The CINVA project improved rural and urban development, but it was also a hub of technological development and innovation. In Colombia, soil-cement block machines were difficult to move to rural areas as well as being very heavy and expensive.
In 1952 in Bogota, Colombia, Raul Ramirez, an engineer from Chile who was working in the CINVA project, created a one-man operated, lightweight machine that could produce up to 300 cement blocks per day at a very low labor cost (The Economic Characteristics and Origins of Building Innovations in Developing Countries). The machine created the soil-cement blocks from premade molds, which meant that if a mold changed a different soil-cement part could be made. Thus, the Chilean engineer had created a multi-use soil-cement building machine that served for floors, roofs, and other parts of the house.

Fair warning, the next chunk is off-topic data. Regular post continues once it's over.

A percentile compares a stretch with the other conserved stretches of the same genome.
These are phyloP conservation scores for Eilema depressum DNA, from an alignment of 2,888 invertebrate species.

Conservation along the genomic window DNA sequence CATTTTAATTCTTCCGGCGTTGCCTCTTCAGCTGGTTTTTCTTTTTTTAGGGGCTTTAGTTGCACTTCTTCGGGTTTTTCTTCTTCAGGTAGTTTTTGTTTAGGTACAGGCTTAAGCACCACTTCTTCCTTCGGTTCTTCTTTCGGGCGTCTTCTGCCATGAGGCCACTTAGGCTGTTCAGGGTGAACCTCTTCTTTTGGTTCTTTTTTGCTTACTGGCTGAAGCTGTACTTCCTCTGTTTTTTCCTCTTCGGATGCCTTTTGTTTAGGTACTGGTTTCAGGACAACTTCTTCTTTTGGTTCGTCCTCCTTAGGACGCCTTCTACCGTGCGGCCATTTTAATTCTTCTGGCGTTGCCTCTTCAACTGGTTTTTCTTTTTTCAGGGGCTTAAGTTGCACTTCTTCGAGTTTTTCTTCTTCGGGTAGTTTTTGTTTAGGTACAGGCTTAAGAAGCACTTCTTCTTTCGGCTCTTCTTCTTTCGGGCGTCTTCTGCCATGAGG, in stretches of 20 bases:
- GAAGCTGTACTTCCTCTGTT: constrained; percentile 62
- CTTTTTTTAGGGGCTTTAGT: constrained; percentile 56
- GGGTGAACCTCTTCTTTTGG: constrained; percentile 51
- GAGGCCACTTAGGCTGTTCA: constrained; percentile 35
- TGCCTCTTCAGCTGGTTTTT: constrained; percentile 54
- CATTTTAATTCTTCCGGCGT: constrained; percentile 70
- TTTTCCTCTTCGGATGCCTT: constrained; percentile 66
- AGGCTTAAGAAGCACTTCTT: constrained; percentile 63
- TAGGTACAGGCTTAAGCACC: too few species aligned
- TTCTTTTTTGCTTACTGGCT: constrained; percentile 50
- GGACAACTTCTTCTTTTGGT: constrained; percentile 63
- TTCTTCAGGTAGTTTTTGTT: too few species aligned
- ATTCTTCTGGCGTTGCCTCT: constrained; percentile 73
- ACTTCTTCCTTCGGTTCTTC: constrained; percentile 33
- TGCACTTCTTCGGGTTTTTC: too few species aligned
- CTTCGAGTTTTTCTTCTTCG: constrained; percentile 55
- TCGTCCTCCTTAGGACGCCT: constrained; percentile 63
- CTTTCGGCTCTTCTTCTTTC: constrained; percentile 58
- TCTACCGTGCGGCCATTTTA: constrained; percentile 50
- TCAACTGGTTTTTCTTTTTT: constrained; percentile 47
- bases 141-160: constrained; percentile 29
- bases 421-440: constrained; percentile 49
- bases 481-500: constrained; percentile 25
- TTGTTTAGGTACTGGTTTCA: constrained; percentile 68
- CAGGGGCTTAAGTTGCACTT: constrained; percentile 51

In Colombia, the blocks were created using a material called suelo-crete, which is a mixture of fine dirt and concrete. Suelo-crete closely resembles traditional adobe however, it is cheaper and more reliable (Mooney, Eric). All these blocks are now known as compressed earth blocks or CEB, and is a common technique used for building (Mother Earth News). This block making technique positively impacted the CINVA housing project and was later used globally for housing projects.
Caicedo, Hernando and Hernando Rubiano. “El Terraconcreto en Colombia: Apuntes para su historia.” DEARQ : Journal of Architecture, November 2007. DOI:10.18389/dearq1.2007.14. https://www.researchgate.net/publication/50888937_El_Terraconcreto_en_Colombia_Apuntes_para_su_historia. Accessed 12 January 2022.